To define a modes play the scale starting and ending on a specific note. D Dorian would be all the notes from the C Major scale starting and ending on D. An E Phyrgian would be the same thing, E to E using the same notes from C Major for example.

That logic can be applied to the Pentatonic Scale to C to C using the Minor Pentatonic fingering that you have on the example and they will be Major Pentatonic.

Listen to songs, solos and phrases you are interested in. You will pick up a vocabulary from that because players mix these scales all the time. They also add the Blues scale in there too with the Pentatonic Scales. So you can have a solo that has a Major sounding phrase to a Minor phrase with a Blues Scale phrase all in the same solo.

• A difference i note is that, we take The major scale , the Ionian mode, and work out other modes that come after it, like phrygian, or lydian etc. How do you work when you start with a lower mode, like Aeolian, and try to play a mode that comes before on the chart ? Am i even making a valid question ? – Somjit Jun 28 '15 at 2:45
• If you start in Aeolian realize that is relative to the Major(Ionian) scale. A Minor is relative to C Major. Some more info on modes: en.wikipedia.org/wiki/Mode_(music) – r lo Jun 28 '15 at 18:54

Yes, you have the right idea. The major and minor pents use exactly the same notes, thinking relative. as in C maj is relative to A min. This also works for full major and natural minor. And if you take modes, for example, C Ionian has the same notes as D Dorian, E Phrygian, F Lydian, G Mixolydian, A Aeolian and B Locrian. This lot can be moved to any key, so for instance, E Dorian is the same notes as C# Locrian, or E Aeolian (nat. minor) is the same notes as G Ionian (major). The maj. and min. blues scales also work the same way, with relatives. You wouldn't necessarily use the same pattern for each example, but you could with small changes at the bottom and top to compensate, which is what the diagram shows.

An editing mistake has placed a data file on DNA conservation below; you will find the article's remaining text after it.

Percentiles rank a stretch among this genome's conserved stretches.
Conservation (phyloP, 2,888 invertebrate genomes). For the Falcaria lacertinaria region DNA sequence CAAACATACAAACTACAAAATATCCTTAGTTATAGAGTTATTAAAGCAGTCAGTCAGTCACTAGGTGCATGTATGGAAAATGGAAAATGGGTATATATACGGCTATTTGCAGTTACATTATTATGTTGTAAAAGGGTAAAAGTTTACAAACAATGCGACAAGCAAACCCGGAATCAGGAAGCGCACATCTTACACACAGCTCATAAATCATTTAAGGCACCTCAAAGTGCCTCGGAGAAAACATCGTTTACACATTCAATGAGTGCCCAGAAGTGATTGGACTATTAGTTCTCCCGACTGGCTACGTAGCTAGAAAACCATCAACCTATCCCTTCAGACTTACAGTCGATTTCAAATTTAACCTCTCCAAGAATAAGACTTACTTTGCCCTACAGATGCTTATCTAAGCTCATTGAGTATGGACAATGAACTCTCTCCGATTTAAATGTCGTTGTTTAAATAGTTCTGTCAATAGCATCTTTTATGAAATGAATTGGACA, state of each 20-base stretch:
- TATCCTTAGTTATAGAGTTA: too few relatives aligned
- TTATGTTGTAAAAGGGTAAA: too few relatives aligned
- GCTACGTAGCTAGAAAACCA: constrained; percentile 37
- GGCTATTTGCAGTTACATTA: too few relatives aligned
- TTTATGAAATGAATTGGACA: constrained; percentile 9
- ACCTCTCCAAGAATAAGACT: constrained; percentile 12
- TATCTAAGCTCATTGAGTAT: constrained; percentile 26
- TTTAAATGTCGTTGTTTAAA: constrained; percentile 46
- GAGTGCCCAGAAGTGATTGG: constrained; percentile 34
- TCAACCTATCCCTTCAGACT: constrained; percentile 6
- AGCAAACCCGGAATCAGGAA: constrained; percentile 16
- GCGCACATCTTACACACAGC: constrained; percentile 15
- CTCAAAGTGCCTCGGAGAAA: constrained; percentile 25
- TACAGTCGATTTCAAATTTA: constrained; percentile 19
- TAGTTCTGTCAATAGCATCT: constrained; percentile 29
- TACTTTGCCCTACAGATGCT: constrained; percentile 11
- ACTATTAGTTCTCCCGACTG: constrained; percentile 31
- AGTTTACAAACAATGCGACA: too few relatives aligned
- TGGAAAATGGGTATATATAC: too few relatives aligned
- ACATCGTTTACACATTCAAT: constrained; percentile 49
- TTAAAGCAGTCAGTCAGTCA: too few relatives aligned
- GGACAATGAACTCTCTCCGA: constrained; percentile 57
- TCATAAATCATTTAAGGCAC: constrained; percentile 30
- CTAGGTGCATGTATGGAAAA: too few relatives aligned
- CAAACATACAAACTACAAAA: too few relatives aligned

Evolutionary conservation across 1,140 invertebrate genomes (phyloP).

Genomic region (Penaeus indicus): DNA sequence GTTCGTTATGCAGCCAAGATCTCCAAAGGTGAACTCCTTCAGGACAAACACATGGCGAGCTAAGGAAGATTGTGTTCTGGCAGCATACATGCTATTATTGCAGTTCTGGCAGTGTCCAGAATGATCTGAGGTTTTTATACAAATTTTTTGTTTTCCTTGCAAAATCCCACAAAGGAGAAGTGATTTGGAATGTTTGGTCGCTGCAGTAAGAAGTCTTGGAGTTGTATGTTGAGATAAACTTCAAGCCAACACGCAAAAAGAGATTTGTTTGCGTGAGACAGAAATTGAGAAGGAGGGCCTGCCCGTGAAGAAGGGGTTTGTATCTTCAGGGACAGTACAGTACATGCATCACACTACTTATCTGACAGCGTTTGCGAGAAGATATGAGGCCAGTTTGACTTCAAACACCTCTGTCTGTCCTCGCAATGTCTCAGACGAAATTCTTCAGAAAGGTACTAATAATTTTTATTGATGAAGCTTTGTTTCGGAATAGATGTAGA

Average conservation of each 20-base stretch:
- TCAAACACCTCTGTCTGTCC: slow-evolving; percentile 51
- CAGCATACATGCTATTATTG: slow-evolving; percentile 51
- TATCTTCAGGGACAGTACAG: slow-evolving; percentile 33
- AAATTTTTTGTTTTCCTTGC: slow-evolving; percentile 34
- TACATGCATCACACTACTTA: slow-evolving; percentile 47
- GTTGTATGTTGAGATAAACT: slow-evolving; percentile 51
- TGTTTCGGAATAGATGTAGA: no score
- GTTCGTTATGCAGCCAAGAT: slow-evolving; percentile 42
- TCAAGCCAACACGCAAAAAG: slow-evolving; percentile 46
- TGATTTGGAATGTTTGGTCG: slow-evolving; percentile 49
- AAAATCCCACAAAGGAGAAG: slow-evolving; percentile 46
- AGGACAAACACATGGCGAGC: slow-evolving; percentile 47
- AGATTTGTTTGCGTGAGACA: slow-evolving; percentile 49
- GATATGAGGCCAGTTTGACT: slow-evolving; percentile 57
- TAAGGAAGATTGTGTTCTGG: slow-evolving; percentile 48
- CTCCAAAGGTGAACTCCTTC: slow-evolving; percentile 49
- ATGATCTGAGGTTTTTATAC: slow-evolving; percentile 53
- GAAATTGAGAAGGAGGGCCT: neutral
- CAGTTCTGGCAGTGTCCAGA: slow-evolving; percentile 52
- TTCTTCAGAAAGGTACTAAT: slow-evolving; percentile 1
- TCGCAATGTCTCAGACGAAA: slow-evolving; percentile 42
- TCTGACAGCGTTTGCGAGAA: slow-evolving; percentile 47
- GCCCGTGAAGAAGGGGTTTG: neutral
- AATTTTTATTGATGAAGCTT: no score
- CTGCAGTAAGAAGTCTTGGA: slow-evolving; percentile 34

• So its the same notes, and the same shape, just where you start and end that defines a mode - right ? – Somjit Jun 28 '15 at 2:27
• I have edited the post, could you please have a look.. – Somjit Jun 28 '15 at 2:35